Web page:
World Trade Organization (WTO)

India urged the World Trade Organization (WTO) on Monday to allow exports of food grains from public reserves for international food aid and humanitarian purposes, particularly on a government-to-government basis, because the UN’s World Food Programme was unable to meet demand.

Commerce and Industry Minister Piyush Goyal stated during an agro intervention at a WTO session that the World Food Programme (WFP) has proved its incapacity to significantly scale up supply to nations in distress over the previous several years.

The World Food Programme of the United Nations works in over 120 nations and territories to provide life-saving food to individuals who have been displaced by violence or who have been rendered impoverished by natural catastrophes.

According to data, the WFP programme can only acquire 4.47 million tonnes in 2020-21 at a cost of around USD 1.7 billion, which is severely insufficient to serve in the interest of a humanitarian disaster or an issue that many nations confront in terms of food security. He went on to say that nations like Sri Lanka, Bangladesh, and Bhutan require food aid.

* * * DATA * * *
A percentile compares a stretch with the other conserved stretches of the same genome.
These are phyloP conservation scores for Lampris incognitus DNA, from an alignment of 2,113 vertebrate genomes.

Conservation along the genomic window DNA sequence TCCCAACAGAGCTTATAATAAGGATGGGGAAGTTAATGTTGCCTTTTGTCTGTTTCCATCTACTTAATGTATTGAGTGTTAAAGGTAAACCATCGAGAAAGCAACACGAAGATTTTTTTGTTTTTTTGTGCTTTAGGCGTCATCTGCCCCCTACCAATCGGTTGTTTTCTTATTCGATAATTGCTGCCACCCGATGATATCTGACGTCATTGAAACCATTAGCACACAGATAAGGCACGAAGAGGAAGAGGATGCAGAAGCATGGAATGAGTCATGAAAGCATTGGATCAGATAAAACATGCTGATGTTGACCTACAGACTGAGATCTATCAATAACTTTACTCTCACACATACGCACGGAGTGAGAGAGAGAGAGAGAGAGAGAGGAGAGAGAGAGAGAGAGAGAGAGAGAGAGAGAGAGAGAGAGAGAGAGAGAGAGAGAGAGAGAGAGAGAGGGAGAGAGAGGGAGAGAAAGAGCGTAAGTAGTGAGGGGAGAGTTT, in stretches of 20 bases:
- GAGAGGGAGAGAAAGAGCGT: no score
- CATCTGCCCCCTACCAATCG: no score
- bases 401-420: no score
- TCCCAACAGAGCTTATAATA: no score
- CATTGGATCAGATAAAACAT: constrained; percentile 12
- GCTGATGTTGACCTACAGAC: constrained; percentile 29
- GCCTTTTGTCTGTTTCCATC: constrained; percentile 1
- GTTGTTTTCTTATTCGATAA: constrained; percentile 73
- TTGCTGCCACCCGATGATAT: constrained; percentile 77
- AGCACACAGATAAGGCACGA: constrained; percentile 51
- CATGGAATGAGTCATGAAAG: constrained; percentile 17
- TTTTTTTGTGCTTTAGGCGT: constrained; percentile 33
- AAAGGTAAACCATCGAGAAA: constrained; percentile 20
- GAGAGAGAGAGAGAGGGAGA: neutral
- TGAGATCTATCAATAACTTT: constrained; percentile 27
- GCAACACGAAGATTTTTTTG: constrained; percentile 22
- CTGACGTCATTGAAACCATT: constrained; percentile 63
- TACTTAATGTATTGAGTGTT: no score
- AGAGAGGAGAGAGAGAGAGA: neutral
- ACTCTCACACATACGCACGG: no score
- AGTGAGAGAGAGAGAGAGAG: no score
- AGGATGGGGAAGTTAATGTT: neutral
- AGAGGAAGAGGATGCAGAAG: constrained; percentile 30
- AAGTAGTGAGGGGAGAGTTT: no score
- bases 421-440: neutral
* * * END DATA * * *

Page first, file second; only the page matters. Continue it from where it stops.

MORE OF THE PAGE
Food grain is held under India’s public stockholding programme, which may be used to assist friendly neighbours, countries in crisis, least developed nations, and the needy and vulnerable.

Goyal stated “I fail to understand what is holding back the WTO and its members from allowing government-to-government purchases for humanitarian purposes, in the event of a problem, in the event of food security is threatened. All of that (supplies) can be (done) on very transparent terms,”.

World Trade Organization (WTO)

“We believe that the WFP by itself has hardly contributed to world food security in any significant way. Their limitations of the programme and other than trying to tell the world that the WTO and its members have done something truly for addressing the concerns of world food security, it’s not going to significantly change the scenario,” he added.

He went on to say that many countries have public stock holdings that might be used to give quick help to their neighbours and other countries in crisis.

As a result, India has recommended “carving out an exemption for government-to-government transactions between nations so that we may help other countries, especially during humanitarian situations,” according to the minister. He also voiced worry about the issue of finding a long-term solution to the issue of grain Public Stock Holdings (PSH) for food security reasons.